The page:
Tuesday, December 18, 2007

Breaking the Law is Tough

Stumbled across this piece on Drudge.
The students had a role-play project: assume a Latino identity, build an imaginary life in your home country and develop a workable plan to immigrate to the United States.

Try it legally, Erica Vieyra told her 40 senior Spanish students at Olentangy Liberty High School. Fill out the correct documents, follow the proper steps. And then, after they spent days completing the actual paperwork from the U.S. Citizenship and Immigration Services, she took out her red ink pad and stamped a big, fat DENIED across every request.

Now, she told the students, come illegally. Forge your documents, find a way across the border. Then, research real ads and find a place to live in Columbus. Figure out what it would cost, how to get food. Plan how to survive.

Certainly an interesting project, but perhaps somewhat misleading. From the information in the article there didn't seem to be any effort to get CITIZENS involved in changing what may be an unjust set of laws. The only effort was to bypass them!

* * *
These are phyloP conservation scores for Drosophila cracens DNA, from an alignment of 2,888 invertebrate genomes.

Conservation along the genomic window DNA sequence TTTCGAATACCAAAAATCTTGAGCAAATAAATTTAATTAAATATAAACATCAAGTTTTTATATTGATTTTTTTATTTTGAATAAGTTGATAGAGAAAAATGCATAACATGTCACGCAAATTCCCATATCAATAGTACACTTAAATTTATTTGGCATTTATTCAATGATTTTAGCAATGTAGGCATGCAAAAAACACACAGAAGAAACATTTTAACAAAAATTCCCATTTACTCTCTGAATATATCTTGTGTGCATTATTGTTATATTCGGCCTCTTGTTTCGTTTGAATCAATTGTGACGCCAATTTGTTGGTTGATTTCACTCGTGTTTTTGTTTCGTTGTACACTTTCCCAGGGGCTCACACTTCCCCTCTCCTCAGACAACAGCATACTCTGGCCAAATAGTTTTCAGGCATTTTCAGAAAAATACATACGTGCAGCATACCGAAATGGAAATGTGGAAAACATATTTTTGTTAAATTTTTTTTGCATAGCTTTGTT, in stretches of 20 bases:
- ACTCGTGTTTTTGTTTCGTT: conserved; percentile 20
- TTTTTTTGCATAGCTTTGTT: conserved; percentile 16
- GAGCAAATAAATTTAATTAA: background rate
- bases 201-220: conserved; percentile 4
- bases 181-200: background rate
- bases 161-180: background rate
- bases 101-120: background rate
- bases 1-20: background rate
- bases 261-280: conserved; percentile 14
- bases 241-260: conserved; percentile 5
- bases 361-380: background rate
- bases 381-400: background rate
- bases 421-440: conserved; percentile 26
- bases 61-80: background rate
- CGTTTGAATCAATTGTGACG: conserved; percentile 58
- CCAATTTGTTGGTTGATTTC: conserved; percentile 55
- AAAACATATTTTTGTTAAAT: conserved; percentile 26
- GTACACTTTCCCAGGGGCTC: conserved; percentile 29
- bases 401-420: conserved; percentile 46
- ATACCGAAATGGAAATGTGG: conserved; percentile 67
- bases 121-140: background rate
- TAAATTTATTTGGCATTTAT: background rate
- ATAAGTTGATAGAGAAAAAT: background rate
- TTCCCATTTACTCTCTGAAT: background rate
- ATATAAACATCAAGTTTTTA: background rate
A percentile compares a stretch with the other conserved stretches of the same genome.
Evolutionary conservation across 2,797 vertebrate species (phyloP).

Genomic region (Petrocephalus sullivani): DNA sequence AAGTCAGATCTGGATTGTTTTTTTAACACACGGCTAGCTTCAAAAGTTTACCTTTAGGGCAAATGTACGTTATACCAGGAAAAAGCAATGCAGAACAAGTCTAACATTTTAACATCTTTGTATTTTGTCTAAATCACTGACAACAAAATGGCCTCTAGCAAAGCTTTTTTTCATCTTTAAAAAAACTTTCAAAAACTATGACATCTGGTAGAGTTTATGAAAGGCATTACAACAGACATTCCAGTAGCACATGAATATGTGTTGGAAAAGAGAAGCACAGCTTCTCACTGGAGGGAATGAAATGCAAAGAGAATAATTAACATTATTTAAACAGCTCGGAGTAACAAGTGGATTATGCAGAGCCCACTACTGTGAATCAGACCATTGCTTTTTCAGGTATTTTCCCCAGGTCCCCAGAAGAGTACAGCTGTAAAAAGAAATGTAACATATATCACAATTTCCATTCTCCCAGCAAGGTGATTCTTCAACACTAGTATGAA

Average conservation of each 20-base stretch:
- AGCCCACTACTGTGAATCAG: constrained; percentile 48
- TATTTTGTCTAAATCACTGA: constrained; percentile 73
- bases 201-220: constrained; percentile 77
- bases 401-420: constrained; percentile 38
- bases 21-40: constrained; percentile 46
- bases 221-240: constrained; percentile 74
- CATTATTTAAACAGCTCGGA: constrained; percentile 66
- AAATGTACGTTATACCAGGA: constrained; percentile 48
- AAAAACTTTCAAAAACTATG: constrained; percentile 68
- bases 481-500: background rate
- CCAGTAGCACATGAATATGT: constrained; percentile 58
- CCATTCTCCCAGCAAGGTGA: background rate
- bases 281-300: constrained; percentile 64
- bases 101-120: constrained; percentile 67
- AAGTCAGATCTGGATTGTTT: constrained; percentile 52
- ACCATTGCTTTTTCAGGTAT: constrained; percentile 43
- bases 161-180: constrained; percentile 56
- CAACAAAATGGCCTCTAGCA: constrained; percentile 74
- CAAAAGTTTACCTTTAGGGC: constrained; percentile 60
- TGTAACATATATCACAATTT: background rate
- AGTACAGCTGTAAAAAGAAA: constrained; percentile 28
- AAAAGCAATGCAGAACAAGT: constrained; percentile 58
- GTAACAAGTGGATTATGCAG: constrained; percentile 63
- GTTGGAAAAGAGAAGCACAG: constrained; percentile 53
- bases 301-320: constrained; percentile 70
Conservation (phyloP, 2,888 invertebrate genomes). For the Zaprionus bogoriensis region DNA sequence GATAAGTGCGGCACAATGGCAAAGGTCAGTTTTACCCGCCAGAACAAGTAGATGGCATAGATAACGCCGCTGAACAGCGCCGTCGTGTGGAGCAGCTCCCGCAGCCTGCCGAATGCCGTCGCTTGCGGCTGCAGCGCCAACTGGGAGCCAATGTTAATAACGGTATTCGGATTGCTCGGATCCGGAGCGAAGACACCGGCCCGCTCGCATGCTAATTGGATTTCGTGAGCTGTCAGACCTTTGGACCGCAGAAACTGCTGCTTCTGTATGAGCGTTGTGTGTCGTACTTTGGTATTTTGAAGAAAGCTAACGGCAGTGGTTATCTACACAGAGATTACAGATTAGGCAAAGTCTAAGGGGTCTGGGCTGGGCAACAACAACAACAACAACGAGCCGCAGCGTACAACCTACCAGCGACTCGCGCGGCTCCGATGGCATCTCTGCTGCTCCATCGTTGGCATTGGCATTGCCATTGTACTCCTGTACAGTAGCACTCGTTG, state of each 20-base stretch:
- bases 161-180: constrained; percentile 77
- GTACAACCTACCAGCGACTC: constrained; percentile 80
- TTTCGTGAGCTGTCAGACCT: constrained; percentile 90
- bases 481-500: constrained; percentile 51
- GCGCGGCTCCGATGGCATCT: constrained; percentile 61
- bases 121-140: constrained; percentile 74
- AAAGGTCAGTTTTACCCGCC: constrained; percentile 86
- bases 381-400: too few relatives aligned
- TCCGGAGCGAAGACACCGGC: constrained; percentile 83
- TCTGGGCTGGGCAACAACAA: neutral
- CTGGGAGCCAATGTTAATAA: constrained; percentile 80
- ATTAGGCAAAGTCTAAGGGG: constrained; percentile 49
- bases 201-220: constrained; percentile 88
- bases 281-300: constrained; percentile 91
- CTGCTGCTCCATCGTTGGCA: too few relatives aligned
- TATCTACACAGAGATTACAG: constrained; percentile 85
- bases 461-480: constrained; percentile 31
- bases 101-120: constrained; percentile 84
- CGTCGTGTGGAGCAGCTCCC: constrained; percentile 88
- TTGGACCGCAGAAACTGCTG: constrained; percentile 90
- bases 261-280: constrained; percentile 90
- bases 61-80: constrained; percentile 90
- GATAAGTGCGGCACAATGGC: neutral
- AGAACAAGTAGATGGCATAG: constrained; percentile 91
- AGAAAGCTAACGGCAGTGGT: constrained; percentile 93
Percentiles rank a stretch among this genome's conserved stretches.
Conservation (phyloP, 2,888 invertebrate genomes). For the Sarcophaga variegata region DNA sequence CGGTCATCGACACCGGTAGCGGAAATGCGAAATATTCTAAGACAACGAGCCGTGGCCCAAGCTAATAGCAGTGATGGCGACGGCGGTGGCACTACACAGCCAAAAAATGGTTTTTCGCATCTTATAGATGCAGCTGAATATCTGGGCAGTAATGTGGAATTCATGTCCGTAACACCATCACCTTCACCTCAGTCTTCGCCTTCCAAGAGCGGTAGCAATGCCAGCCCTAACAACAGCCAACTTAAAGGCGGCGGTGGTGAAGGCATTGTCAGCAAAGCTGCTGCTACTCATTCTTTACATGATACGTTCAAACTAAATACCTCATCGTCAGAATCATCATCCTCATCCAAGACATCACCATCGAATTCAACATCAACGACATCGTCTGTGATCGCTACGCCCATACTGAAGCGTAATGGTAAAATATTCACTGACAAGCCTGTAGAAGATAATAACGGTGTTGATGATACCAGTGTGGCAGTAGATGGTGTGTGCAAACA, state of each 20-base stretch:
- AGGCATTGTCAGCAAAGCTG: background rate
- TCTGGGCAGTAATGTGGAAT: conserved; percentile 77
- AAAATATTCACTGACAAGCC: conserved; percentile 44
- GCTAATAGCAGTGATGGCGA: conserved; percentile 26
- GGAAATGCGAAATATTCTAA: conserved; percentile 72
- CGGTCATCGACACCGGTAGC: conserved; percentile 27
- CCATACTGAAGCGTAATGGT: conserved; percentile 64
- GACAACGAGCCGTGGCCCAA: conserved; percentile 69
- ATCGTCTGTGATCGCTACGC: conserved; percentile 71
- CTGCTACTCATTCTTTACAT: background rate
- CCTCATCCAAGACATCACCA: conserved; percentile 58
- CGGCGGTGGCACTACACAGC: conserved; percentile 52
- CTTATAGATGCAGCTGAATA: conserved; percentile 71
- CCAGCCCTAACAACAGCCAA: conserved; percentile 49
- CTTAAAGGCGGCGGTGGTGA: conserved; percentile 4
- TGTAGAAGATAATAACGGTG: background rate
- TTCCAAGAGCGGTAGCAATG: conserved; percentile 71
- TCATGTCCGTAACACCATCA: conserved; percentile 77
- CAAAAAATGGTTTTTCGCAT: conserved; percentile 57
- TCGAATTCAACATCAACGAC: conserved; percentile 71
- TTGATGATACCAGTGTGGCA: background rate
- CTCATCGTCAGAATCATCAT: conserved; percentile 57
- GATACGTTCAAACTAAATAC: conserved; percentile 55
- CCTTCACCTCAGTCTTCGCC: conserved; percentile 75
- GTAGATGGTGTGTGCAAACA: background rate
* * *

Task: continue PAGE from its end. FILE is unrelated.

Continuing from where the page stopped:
Think about it... Just what lesson is the teacher attempting to instill in her students?
But she cautions that the point isn't to sway the students, only to teach them a little empathy.
Empathy for whom? Every English speaking American that must pay for multi-lingual documents? Every immigrant that went the legal route?

I don't see any other lesson besides this: Empathy (feelings) supersedes common sense, or said with more clarity - criminals are victims first. It's too easy to extend that to other lawbreakers. A drug dealer has a hard life, but he's only a victim? A drunk kills someone with a car, but he's only a victim?

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